All you do to me is talk, talk

When Jewel was little, I did a lot of talking (Who am I kidding? I do a lot of talking now). Back then I would take her on long walks on the beach path, me yakking away behind her as I pushed her in the jogging stroller.

As people are wont to do, I had come up with nicknames in my head for some of the regulars I saw out there… there was “stooped-over jogger lady,” “tan biker lady,” “kite shop dude,” etc. Years later I met a woman who said she used to see me a lot back then, and she was glad to finally put a name to “stroller mom who talks a lot.”

Words and language are my things, as an editor and writer by trade and purveyor of sarcasm and wit since birth. By nature and nurture, today Jewel is most often described as “hyperverbal.” While nonverbal is one end of the autism spectrum, the range goes all the way up to hyperverbal, in which certain autistics like Jewel have highly developed vocabularies and tend to talk incessantly and quickly, as if their mouths are trying to keep pace with their brains.

When Jewel was diagnosed autistic, I did a lot of reading, as all parents in that situation do, to help me understand what to expect and how to guide her going forward. One of the key criteria in diagnosing autism (which is done through assessing behavior; there is no blood or other such test) is “literal thinking.” People like Jewel take things literally and have difficulty with figurative language, such as idioms, sarcasm and jokes.

This was one of those “a-ha!” moments for me, as in, “A-ha! That’s why she’s always looking at me like I’m nuts!” because a phrase like that might make Jewel look at me in search of actual almonds, cashews and peanuts.

So in ways large and small I went about teaching Jewel how to understand and use figurative language, something her neurotypical peers learned to do instinctively.

How do you teach about figurative language to autistic literal thinkers? Here are a few of my tips:

*Use exaggerations as jokes. This helps autistic kids learn that unrealistic or unexpected things often make people laugh, such as in cartoons with the flattened Wile. E. Coyote. For example, I made up a simple story about a goat going to the grocery store and buying up canned goods, and hilarity ensuing as the goat ate the cans and threw away the food. This oft-retold and expanded-on story helped Jewel understand fiction and distorted reality can be funny, and not everything she will learn about can happen in a literal sense.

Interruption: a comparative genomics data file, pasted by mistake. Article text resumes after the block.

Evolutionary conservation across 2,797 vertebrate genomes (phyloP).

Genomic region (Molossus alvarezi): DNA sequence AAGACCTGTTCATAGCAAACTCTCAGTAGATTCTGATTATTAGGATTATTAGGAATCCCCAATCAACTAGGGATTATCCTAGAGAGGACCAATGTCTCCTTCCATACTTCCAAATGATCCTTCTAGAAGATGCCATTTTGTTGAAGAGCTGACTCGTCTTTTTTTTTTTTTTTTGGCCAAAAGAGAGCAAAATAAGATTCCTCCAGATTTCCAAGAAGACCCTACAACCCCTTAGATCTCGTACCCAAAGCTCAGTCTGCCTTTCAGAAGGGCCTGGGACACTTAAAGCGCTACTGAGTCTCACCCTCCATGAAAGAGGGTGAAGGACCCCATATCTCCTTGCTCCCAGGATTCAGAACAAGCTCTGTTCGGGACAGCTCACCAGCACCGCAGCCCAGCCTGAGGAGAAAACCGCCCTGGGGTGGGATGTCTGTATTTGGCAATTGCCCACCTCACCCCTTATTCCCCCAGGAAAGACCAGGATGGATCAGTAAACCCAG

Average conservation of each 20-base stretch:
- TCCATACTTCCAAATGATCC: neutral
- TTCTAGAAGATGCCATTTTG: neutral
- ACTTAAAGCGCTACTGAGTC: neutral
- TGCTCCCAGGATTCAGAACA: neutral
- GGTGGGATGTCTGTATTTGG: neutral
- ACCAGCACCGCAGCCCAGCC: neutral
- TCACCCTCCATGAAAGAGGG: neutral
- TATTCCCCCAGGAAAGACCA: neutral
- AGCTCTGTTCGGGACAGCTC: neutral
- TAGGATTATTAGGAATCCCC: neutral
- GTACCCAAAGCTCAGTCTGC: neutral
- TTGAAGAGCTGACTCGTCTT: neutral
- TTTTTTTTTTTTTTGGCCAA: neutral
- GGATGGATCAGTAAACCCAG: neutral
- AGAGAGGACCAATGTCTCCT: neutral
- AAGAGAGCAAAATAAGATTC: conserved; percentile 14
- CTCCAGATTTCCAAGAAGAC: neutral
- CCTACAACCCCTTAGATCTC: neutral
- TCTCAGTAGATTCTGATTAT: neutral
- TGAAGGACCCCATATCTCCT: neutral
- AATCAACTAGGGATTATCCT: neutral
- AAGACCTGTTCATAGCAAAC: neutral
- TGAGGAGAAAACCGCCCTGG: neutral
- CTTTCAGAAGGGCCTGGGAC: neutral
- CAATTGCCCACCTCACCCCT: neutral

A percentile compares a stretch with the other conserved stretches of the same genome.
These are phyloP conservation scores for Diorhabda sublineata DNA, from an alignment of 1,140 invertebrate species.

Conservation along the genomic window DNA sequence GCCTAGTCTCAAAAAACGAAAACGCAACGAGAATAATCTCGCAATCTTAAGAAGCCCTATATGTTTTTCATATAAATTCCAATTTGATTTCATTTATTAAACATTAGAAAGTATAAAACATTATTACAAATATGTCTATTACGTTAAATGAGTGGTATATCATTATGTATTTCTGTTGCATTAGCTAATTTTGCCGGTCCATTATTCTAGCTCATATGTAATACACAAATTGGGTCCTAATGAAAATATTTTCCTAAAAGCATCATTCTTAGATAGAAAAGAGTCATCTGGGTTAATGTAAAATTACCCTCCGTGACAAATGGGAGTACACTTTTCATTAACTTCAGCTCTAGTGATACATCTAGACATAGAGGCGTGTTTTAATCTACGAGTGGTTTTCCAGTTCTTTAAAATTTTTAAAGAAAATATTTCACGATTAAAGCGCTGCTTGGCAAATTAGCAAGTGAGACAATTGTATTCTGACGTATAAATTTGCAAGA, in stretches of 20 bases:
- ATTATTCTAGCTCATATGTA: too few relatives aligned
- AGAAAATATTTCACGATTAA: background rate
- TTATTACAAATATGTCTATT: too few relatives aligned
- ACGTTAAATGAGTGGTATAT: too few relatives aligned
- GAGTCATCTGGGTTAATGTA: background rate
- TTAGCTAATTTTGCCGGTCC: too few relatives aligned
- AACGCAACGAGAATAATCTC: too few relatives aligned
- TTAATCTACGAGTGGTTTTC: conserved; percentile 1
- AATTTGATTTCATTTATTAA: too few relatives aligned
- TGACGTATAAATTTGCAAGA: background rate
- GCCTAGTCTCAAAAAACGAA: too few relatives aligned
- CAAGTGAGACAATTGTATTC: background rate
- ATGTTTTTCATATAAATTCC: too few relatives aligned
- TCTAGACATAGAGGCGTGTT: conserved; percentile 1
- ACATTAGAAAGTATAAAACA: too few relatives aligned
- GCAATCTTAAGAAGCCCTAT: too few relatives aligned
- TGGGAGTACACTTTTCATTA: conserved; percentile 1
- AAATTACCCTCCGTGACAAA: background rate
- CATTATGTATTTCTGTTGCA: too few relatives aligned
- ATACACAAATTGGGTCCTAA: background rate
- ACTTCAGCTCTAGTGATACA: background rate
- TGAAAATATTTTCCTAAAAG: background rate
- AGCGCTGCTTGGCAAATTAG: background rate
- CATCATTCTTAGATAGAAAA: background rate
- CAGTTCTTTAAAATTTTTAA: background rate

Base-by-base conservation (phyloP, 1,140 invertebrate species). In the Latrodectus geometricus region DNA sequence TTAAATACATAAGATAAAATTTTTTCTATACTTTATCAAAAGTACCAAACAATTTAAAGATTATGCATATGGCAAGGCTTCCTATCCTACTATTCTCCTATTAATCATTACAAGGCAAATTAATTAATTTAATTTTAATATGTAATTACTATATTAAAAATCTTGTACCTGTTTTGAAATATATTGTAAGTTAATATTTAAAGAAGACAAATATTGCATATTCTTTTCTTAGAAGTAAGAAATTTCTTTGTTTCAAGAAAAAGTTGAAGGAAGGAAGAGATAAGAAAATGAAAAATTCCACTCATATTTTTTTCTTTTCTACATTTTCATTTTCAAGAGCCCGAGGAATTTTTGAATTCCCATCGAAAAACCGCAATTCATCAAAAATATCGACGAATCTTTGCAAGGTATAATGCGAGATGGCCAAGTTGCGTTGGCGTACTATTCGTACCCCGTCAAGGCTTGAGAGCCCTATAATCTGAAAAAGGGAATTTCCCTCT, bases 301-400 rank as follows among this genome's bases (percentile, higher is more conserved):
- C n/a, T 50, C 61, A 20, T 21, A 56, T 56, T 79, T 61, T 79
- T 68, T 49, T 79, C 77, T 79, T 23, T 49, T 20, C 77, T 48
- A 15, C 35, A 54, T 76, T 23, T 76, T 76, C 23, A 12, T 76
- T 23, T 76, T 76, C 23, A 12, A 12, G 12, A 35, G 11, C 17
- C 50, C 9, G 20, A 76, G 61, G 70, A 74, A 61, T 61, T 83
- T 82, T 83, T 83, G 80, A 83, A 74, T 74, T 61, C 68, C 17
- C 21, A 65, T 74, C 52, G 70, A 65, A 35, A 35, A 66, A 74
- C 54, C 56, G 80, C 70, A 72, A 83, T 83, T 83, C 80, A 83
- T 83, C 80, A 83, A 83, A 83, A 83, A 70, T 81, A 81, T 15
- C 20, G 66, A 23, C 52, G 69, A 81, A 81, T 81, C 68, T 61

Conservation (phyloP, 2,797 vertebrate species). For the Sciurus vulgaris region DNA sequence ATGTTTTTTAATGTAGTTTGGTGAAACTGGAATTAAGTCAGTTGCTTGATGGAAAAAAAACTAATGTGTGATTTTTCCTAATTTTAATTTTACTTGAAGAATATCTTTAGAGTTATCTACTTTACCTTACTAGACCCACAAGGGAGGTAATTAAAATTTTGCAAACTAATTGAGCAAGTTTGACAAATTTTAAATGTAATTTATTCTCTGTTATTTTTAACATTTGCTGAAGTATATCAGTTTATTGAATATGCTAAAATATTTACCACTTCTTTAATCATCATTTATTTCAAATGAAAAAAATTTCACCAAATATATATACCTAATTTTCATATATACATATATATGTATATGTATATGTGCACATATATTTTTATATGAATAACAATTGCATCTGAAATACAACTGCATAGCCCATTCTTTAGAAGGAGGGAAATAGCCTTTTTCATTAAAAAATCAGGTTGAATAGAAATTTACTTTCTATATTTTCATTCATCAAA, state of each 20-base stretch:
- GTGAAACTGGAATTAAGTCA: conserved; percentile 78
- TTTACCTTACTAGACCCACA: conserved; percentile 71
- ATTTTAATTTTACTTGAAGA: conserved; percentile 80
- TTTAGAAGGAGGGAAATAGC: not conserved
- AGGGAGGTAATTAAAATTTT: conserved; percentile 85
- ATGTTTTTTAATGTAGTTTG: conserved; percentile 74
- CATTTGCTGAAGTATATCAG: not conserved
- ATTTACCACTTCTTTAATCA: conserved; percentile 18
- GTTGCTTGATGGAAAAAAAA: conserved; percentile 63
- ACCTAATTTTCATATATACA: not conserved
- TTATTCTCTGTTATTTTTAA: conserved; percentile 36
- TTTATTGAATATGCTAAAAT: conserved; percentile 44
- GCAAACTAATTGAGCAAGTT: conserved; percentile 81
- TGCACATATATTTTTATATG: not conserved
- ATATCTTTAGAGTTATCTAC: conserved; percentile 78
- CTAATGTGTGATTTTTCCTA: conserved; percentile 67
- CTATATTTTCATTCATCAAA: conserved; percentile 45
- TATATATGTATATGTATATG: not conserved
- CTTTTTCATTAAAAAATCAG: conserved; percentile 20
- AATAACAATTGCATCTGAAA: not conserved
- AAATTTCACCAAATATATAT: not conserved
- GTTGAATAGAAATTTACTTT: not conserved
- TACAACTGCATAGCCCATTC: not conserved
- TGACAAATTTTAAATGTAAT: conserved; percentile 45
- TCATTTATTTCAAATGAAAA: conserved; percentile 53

*Teach how to kid around with someone or be self-deprecating in a gentle, nonjudgmental way without teasing or being mean. This one pays off for life, but it’s probably the most difficult. Sarcasm is a go-to move for me, but I had to learn to really tone it down around Jewel because it confused her too much. I learned that if I was going to say something like, “Oh yeah, you really HATE football” to my husband, I had to be aware to tip off Jewel that I was kidding around with him and I actually meant the exact opposite. So I’d add a wink or some other visual “tell” to help her realize what I was doing. The key thing is to avoid jokingly criticizing the autistic person, who won’t understand why you’ve suddenly turned on her and her My Little Pony obsession. It’s an important skill to learn how to be funny without hurting someone, and it takes a lot of trial and error for autistics.

*Explain about idioms and their meanings/derivations. Most social thinking curriculums spend a lot of time on idioms, because of the confusion they can cause literal thinkers. A kindergarten teacher can tell students something will happen “when pigs fly,” and kids like Jewel might run to the window looking for airborne swine. It helped Jewel when I would explain the meanings behind them, such as telling her about “big wigs” and how politicians and other power brokers in Europe wore wigs a couple of hundred years ago, and it became a matter of the bigger the better.

*Use a lot of analogies to explain what’s going on. This is a go-to move for me. I have told Jewel many times that having her experience new things is “like stretching the rubber band.” It’s become routine for us to discuss whether it’s time to stretch it a little further or pull back, and we talk about me trying to pull it back rapidly when things aren’t working out and what might cause it to actually snap. It’s the easiest way to get her to understand hard concepts. I just read another analogy recently from another mom of an autistic child in which she talks about her child in school in terms of square pegs and round holes. She said most of the time it’s the school trying to make that square peg (her child) round, and it’s her job sometimes to push out on the edges of the round hole (the school) to make it more square. Oh yeah, I’m going to use that, next time I’m yakking away in a school meeting.

 

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